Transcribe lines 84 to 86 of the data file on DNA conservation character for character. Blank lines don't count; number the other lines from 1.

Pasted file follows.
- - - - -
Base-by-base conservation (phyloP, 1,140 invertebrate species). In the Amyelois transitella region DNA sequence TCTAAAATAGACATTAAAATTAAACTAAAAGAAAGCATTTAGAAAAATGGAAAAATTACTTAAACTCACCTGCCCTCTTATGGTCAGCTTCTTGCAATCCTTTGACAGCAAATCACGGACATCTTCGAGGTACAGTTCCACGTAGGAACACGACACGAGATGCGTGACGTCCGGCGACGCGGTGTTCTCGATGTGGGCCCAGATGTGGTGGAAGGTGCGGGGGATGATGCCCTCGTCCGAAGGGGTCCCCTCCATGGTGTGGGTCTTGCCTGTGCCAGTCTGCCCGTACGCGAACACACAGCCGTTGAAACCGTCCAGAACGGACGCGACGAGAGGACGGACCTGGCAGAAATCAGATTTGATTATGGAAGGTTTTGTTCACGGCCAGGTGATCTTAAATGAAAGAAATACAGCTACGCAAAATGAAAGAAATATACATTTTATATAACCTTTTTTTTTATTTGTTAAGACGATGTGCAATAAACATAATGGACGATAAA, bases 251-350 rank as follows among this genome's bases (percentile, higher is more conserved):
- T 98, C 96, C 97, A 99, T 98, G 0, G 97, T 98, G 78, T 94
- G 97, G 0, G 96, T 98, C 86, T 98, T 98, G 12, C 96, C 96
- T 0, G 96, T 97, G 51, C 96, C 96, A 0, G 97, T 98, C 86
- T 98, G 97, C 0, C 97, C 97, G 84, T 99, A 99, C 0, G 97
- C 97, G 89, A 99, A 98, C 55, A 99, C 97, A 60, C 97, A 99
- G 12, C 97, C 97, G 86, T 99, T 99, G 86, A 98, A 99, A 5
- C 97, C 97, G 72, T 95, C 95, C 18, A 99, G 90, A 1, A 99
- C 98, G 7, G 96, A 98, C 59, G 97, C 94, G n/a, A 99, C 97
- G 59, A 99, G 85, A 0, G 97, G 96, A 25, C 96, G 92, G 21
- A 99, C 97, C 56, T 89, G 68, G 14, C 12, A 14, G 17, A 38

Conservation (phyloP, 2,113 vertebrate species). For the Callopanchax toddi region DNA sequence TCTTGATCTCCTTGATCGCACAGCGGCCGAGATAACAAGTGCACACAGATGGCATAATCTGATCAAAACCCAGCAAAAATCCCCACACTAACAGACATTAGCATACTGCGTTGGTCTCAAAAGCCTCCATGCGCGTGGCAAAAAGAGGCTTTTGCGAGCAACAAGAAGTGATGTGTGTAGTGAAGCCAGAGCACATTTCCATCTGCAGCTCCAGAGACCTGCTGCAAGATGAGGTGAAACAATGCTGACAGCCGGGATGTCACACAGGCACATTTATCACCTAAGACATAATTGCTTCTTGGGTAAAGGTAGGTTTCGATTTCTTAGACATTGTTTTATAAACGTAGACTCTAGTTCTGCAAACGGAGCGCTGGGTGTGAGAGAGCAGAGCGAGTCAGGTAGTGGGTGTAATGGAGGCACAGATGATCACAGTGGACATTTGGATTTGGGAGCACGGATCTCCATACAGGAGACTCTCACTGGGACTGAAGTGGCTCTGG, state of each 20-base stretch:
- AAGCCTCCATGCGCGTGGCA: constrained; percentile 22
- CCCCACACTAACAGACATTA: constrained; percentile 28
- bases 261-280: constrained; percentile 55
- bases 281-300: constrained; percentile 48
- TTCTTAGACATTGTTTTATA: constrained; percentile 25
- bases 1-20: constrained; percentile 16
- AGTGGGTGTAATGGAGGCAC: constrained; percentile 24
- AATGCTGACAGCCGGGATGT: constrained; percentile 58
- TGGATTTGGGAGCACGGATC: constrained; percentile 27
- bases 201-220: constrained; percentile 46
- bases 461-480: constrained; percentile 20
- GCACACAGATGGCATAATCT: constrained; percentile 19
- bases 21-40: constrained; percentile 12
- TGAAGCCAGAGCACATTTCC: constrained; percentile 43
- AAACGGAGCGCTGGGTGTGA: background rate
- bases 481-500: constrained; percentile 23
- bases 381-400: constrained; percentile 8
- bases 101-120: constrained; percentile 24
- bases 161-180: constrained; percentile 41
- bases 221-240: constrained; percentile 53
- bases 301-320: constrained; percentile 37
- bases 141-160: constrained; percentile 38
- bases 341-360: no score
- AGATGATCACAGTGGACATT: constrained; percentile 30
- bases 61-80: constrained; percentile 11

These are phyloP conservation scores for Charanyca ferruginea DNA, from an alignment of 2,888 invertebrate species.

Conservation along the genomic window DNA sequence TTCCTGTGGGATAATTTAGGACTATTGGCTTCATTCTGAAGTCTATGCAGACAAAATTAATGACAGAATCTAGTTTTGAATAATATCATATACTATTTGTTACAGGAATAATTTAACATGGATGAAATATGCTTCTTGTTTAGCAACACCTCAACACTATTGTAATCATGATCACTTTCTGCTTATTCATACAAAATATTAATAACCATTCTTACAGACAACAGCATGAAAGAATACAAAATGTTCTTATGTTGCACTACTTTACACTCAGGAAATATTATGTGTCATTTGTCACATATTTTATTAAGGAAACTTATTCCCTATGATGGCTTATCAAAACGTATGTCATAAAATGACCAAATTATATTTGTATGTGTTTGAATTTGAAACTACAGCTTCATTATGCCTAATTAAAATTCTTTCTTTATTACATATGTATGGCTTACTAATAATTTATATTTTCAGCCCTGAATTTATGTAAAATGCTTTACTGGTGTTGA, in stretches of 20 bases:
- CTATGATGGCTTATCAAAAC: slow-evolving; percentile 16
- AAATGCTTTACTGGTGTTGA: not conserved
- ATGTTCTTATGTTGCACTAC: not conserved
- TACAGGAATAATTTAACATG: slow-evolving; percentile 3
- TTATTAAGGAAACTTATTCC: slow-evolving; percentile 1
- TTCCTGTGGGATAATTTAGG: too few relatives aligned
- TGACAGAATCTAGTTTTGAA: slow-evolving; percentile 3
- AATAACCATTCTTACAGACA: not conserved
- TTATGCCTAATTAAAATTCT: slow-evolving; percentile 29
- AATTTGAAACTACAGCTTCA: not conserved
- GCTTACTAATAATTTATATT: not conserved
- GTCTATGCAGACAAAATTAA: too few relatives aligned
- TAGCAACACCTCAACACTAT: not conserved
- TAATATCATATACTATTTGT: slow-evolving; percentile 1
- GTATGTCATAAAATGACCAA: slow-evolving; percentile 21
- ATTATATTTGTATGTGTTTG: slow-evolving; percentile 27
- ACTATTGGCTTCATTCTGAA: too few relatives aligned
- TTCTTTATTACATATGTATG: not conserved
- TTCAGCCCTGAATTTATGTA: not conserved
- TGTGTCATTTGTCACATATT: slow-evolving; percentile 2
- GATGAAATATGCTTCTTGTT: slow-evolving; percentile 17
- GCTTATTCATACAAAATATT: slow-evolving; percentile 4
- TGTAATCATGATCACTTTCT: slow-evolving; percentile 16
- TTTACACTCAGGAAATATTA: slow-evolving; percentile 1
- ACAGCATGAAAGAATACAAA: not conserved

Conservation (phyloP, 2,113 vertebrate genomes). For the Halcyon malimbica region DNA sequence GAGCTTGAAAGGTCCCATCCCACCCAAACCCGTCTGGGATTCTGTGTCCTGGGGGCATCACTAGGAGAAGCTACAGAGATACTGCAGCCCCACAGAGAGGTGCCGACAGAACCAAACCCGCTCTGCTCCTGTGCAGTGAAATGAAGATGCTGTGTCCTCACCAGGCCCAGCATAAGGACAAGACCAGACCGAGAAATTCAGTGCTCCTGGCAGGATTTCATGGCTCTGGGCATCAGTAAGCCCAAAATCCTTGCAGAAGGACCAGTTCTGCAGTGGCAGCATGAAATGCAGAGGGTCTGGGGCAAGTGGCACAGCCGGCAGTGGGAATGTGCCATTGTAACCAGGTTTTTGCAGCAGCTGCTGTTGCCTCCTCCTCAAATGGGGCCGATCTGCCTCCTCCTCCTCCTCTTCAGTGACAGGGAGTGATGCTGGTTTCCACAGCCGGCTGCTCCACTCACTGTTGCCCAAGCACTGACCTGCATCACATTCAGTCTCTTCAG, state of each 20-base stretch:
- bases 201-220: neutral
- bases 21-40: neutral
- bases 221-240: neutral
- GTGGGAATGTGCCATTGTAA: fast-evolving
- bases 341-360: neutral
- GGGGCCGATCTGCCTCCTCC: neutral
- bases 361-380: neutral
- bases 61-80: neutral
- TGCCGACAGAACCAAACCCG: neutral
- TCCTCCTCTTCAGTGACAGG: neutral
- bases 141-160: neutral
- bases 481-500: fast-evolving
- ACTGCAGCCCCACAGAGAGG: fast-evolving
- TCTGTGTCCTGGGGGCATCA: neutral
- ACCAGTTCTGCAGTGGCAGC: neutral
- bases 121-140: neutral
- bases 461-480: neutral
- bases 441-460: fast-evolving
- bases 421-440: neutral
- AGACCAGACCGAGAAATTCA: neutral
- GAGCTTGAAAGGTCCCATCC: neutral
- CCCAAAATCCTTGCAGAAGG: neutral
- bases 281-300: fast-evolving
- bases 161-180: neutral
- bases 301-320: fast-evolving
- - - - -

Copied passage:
- bases 421-440: neutral
- AGACCAGACCGAGAAATTCA: neutral
- GAGCTTGAAAGGTCCCATCC: neutral